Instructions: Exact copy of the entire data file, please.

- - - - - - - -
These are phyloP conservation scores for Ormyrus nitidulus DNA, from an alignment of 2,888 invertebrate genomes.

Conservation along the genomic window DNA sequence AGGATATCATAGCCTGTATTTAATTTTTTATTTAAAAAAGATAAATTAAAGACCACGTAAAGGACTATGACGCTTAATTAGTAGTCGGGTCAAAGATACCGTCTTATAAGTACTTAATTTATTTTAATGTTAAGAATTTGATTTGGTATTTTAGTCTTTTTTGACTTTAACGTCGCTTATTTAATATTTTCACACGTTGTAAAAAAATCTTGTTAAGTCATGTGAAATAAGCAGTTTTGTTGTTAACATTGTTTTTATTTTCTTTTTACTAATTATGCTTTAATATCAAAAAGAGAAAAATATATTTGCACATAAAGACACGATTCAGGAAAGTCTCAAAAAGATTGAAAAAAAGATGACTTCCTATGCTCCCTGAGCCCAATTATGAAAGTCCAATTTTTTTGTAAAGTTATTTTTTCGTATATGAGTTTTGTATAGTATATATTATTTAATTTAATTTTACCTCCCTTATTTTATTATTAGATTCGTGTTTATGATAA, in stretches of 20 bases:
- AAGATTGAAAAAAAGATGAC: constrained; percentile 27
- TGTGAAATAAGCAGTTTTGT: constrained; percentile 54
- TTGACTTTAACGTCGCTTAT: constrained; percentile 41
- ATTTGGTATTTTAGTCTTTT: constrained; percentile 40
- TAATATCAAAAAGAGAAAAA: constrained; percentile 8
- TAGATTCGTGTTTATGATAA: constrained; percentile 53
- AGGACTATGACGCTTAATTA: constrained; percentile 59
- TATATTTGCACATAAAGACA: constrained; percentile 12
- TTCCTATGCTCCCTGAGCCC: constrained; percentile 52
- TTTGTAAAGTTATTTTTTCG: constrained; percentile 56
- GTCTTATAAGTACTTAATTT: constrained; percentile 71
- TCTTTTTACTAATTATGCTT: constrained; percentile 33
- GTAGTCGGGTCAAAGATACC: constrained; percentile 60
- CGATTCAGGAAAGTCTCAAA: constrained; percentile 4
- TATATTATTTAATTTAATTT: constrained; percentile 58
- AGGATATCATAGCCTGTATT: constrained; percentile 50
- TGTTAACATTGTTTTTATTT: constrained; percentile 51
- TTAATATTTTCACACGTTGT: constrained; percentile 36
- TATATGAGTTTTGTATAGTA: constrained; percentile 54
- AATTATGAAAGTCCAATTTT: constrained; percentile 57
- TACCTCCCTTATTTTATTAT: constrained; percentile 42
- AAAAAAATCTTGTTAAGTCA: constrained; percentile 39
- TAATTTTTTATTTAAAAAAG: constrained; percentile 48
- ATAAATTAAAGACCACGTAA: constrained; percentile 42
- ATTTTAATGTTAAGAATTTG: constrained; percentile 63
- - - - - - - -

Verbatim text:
These are phyloP conservation scores for Ormyrus nitidulus DNA, from an alignment of 2,888 invertebrate genomes.

Conservation along the genomic window DNA sequence AGGATATCATAGCCTGTATTTAATTTTTTATTTAAAAAAGATAAATTAAAGACCACGTAAAGGACTATGACGCTTAATTAGTAGTCGGGTCAAAGATACCGTCTTATAAGTACTTAATTTATTTTAATGTTAAGAATTTGATTTGGTATTTTAGTCTTTTTTGACTTTAACGTCGCTTATTTAATATTTTCACACGTTGTAAAAAAATCTTGTTAAGTCATGTGAAATAAGCAGTTTTGTTGTTAACATTGTTTTTATTTTCTTTTTACTAATTATGCTTTAATATCAAAAAGAGAAAAATATATTTGCACATAAAGACACGATTCAGGAAAGTCTCAAAAAGATTGAAAAAAAGATGACTTCCTATGCTCCCTGAGCCCAATTATGAAAGTCCAATTTTTTTGTAAAGTTATTTTTTCGTATATGAGTTTTGTATAGTATATATTATTTAATTTAATTTTACCTCCCTTATTTTATTATTAGATTCGTGTTTATGATAA, in stretches of 20 bases:
- AAGATTGAAAAAAAGATGAC: constrained; percentile 27
- TGTGAAATAAGCAGTTTTGT: constrained; percentile 54
- TTGACTTTAACGTCGCTTAT: constrained; percentile 41
- ATTTGGTATTTTAGTCTTTT: constrained; percentile 40
- TAATATCAAAAAGAGAAAAA: constrained; percentile 8
- TAGATTCGTGTTTATGATAA: constrained; percentile 53
- AGGACTATGACGCTTAATTA: constrained; percentile 59
- TATATTTGCACATAAAGACA: constrained; percentile 12
- TTCCTATGCTCCCTGAGCCC: constrained; percentile 52
- TTTGTAAAGTTATTTTTTCG: constrained; percentile 56
- GTCTTATAAGTACTTAATTT: constrained; percentile 71
- TCTTTTTACTAATTATGCTT: constrained; percentile 33
- GTAGTCGGGTCAAAGATACC: constrained; percentile 60
- CGATTCAGGAAAGTCTCAAA: constrained; percentile 4
- TATATTATTTAATTTAATTT: constrained; percentile 58
- AGGATATCATAGCCTGTATT: constrained; percentile 50
- TGTTAACATTGTTTTTATTT: constrained; percentile 51
- TTAATATTTTCACACGTTGT: constrained; percentile 36
- TATATGAGTTTTGTATAGTA: constrained; percentile 54
- AATTATGAAAGTCCAATTTT: constrained; percentile 57
- TACCTCCCTTATTTTATTAT: constrained; percentile 42
- AAAAAAATCTTGTTAAGTCA: constrained; percentile 39
- TAATTTTTTATTTAAAAAAG: constrained; percentile 48
- ATAAATTAAAGACCACGTAA: constrained; percentile 42
- ATTTTAATGTTAAGAATTTG: constrained; percentile 63